How to Avoid Blind Spots in the Supply Chain

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A staff writer at news.thomasnet.com published an article the other day about the occurrence of blind spots in any given supply chain.  Here is a synopsis of what the article said and what we can learn from it:

Supply chains cover a large area: physical, socioeconomic, and even ethical.  The article talks about corporate social responsibility; this is something that must be upheld in order for the supply chain to thrive and remain safe for all involved.  Because of this dedication to the welfare of those involved in the processes of business, no matter the level, blind spots are not only bad for money-making--they are also unacceptable and can be unethical.  

As the global transportation and supply industry broadens worldwide, more and more individuals are becoming involved with it.  The article quotes MIT Professor Greg Distelhorst, who said that the way to ensure a supply chain is safe, understood, and ethical is knowing exactly where your money is going, and your “dollar should not go to anyone who’s profiteering off of slavery or worker exploitation or destroying the environment”.  In a perfect world, it would be easy to avoid all ethical landmines, but in reality it is a bit more difficult to ensure perfect clarity and visibility in the supply chain--especially on a global scale. Some of the concerns listed in the article include: “child and/or migrant slavery, health and safety of workers, and environmental impact”. Consumers are pushing for more information on where there products come from and who is handling them.  Companies that are able to provide this information, and are confident in the answers themselves, will profit more in the coming years.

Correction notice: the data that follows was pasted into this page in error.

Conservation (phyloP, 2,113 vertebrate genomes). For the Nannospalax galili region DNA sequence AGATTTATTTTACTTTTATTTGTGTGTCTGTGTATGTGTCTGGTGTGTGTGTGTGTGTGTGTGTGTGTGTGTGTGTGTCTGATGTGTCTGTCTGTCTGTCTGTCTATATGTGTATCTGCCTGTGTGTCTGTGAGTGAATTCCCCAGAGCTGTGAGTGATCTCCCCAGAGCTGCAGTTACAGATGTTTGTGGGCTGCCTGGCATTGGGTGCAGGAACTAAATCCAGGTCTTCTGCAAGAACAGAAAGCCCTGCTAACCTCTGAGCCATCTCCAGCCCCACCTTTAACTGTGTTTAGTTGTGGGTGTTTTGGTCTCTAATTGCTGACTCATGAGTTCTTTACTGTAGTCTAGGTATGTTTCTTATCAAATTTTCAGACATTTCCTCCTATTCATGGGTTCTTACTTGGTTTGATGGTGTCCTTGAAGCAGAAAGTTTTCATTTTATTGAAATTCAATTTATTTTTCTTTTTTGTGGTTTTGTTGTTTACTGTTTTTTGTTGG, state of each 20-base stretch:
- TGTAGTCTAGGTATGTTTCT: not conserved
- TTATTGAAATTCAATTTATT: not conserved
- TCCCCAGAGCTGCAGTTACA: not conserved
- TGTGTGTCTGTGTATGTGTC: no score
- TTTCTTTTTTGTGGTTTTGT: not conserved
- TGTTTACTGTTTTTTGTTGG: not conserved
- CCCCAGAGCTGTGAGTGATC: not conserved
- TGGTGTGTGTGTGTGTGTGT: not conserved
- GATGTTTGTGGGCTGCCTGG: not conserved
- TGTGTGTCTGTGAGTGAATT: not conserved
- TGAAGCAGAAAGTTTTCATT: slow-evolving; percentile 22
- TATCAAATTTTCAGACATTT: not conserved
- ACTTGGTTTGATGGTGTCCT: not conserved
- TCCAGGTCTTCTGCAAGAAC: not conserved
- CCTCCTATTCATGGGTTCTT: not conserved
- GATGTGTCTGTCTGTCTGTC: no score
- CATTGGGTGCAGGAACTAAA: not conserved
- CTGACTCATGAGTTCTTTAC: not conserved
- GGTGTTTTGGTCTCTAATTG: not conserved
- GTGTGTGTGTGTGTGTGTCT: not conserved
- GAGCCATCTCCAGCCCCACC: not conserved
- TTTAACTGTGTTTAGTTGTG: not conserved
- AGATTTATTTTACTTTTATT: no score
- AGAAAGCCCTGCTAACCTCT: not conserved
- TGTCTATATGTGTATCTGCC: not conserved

While the topic of ethics can be difficult to navigate, the article does provide some tips on how to address and eliminate blind spots in the supply chain.  

Things to work on include: establishing an ethical code of conduct--this will promote clarity and communication with all of the workers. Another thing to do is to interrogate the supply chain--work to know everything that happens with your product and labor from start to finish.  Tracking your supply chain with technology will also aid in increasing visibility to avoid ethical violations before they come about.


To read the full article and discover a few more ideas on how to avoid blind spots in the supply chain, head over to the site by clicking this link: https://news.thomasnet.com/featured/how-to-handle-blind-spots-in-the-supply-chain